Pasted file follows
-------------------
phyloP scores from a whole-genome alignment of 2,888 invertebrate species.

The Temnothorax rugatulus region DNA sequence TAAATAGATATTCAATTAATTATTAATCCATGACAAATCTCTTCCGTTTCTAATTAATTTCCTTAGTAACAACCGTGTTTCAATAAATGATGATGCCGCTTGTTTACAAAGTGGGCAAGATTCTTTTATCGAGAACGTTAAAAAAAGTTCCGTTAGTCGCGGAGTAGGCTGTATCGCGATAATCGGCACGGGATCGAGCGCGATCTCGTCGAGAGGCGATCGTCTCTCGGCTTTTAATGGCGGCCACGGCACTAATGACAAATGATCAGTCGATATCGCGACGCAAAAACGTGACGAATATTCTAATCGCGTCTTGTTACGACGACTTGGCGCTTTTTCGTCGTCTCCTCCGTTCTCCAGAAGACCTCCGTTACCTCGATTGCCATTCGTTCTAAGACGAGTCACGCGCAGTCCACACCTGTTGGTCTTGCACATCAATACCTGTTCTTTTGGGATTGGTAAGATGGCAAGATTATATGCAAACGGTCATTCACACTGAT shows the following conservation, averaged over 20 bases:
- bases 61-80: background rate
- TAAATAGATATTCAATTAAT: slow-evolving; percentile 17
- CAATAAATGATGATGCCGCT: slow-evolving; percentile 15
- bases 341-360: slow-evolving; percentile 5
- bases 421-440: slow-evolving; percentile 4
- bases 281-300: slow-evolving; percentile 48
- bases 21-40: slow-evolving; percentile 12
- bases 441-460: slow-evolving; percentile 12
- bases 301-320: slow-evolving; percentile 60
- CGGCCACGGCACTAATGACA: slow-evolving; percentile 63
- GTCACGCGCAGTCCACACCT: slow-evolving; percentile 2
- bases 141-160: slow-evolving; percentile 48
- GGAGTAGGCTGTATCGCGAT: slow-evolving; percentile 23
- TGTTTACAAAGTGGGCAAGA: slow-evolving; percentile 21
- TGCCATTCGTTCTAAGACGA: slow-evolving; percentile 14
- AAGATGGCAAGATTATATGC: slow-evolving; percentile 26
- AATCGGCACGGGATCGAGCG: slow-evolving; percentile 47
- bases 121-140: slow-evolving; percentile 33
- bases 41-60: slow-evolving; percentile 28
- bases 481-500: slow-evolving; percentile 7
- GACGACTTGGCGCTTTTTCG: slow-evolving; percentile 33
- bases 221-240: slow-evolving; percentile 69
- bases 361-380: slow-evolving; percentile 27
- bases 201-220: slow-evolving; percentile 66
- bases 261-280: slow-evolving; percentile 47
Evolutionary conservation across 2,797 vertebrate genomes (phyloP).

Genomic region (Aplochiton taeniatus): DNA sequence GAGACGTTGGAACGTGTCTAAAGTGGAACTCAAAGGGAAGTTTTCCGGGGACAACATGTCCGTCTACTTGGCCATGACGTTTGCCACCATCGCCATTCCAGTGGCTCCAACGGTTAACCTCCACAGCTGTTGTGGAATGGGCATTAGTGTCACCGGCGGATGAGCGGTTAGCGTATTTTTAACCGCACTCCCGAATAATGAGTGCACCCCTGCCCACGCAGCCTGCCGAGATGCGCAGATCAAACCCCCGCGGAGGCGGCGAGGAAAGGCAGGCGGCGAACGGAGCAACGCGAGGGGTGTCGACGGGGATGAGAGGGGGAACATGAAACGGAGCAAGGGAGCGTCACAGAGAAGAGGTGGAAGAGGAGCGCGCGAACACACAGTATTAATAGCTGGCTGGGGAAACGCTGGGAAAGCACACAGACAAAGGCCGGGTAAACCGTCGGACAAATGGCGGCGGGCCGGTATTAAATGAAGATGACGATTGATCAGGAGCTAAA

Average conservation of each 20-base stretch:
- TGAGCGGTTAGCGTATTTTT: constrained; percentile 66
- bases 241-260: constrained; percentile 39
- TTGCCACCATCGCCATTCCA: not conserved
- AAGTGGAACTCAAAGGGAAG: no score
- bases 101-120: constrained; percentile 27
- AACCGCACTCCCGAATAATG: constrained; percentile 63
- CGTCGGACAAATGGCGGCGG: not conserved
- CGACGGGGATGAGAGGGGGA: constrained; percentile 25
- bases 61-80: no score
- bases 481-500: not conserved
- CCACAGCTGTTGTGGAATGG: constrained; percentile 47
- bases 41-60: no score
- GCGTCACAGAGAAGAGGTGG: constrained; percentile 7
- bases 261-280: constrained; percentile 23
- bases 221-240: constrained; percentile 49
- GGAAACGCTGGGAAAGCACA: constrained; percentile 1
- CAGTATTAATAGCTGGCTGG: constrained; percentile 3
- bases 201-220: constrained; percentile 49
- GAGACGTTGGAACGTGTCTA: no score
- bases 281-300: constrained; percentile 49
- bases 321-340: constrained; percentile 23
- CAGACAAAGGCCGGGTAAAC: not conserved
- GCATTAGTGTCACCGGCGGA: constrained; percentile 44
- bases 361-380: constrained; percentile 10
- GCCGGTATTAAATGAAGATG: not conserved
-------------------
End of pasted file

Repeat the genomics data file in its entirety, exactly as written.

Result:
phyloP scores from a whole-genome alignment of 2,888 invertebrate species.

The Temnothorax rugatulus region DNA sequence TAAATAGATATTCAATTAATTATTAATCCATGACAAATCTCTTCCGTTTCTAATTAATTTCCTTAGTAACAACCGTGTTTCAATAAATGATGATGCCGCTTGTTTACAAAGTGGGCAAGATTCTTTTATCGAGAACGTTAAAAAAAGTTCCGTTAGTCGCGGAGTAGGCTGTATCGCGATAATCGGCACGGGATCGAGCGCGATCTCGTCGAGAGGCGATCGTCTCTCGGCTTTTAATGGCGGCCACGGCACTAATGACAAATGATCAGTCGATATCGCGACGCAAAAACGTGACGAATATTCTAATCGCGTCTTGTTACGACGACTTGGCGCTTTTTCGTCGTCTCCTCCGTTCTCCAGAAGACCTCCGTTACCTCGATTGCCATTCGTTCTAAGACGAGTCACGCGCAGTCCACACCTGTTGGTCTTGCACATCAATACCTGTTCTTTTGGGATTGGTAAGATGGCAAGATTATATGCAAACGGTCATTCACACTGAT shows the following conservation, averaged over 20 bases:
- bases 61-80: background rate
- TAAATAGATATTCAATTAAT: slow-evolving; percentile 17
- CAATAAATGATGATGCCGCT: slow-evolving; percentile 15
- bases 341-360: slow-evolving; percentile 5
- bases 421-440: slow-evolving; percentile 4
- bases 281-300: slow-evolving; percentile 48
- bases 21-40: slow-evolving; percentile 12
- bases 441-460: slow-evolving; percentile 12
- bases 301-320: slow-evolving; percentile 60
- CGGCCACGGCACTAATGACA: slow-evolving; percentile 63
- GTCACGCGCAGTCCACACCT: slow-evolving; percentile 2
- bases 141-160: slow-evolving; percentile 48
- GGAGTAGGCTGTATCGCGAT: slow-evolving; percentile 23
- TGTTTACAAAGTGGGCAAGA: slow-evolving; percentile 21
- TGCCATTCGTTCTAAGACGA: slow-evolving; percentile 14
- AAGATGGCAAGATTATATGC: slow-evolving; percentile 26
- AATCGGCACGGGATCGAGCG: slow-evolving; percentile 47
- bases 121-140: slow-evolving; percentile 33
- bases 41-60: slow-evolving; percentile 28
- bases 481-500: slow-evolving; percentile 7
- GACGACTTGGCGCTTTTTCG: slow-evolving; percentile 33
- bases 221-240: slow-evolving; percentile 69
- bases 361-380: slow-evolving; percentile 27
- bases 201-220: slow-evolving; percentile 66
- bases 261-280: slow-evolving; percentile 47
Evolutionary conservation across 2,797 vertebrate genomes (phyloP).

Genomic region (Aplochiton taeniatus): DNA sequence GAGACGTTGGAACGTGTCTAAAGTGGAACTCAAAGGGAAGTTTTCCGGGGACAACATGTCCGTCTACTTGGCCATGACGTTTGCCACCATCGCCATTCCAGTGGCTCCAACGGTTAACCTCCACAGCTGTTGTGGAATGGGCATTAGTGTCACCGGCGGATGAGCGGTTAGCGTATTTTTAACCGCACTCCCGAATAATGAGTGCACCCCTGCCCACGCAGCCTGCCGAGATGCGCAGATCAAACCCCCGCGGAGGCGGCGAGGAAAGGCAGGCGGCGAACGGAGCAACGCGAGGGGTGTCGACGGGGATGAGAGGGGGAACATGAAACGGAGCAAGGGAGCGTCACAGAGAAGAGGTGGAAGAGGAGCGCGCGAACACACAGTATTAATAGCTGGCTGGGGAAACGCTGGGAAAGCACACAGACAAAGGCCGGGTAAACCGTCGGACAAATGGCGGCGGGCCGGTATTAAATGAAGATGACGATTGATCAGGAGCTAAA

Average conservation of each 20-base stretch:
- TGAGCGGTTAGCGTATTTTT: constrained; percentile 66
- bases 241-260: constrained; percentile 39
- TTGCCACCATCGCCATTCCA: not conserved
- AAGTGGAACTCAAAGGGAAG: no score
- bases 101-120: constrained; percentile 27
- AACCGCACTCCCGAATAATG: constrained; percentile 63
- CGTCGGACAAATGGCGGCGG: not conserved
- CGACGGGGATGAGAGGGGGA: constrained; percentile 25
- bases 61-80: no score
- bases 481-500: not conserved
- CCACAGCTGTTGTGGAATGG: constrained; percentile 47
- bases 41-60: no score
- GCGTCACAGAGAAGAGGTGG: constrained; percentile 7
- bases 261-280: constrained; percentile 23
- bases 221-240: constrained; percentile 49
- GGAAACGCTGGGAAAGCACA: constrained; percentile 1
- CAGTATTAATAGCTGGCTGG: constrained; percentile 3
- bases 201-220: constrained; percentile 49
- GAGACGTTGGAACGTGTCTA: no score
- bases 281-300: constrained; percentile 49
- bases 321-340: constrained; percentile 23
- CAGACAAAGGCCGGGTAAAC: not conserved
- GCATTAGTGTCACCGGCGGA: constrained; percentile 44
- bases 361-380: constrained; percentile 10
- GCCGGTATTAAATGAAGATG: not conserved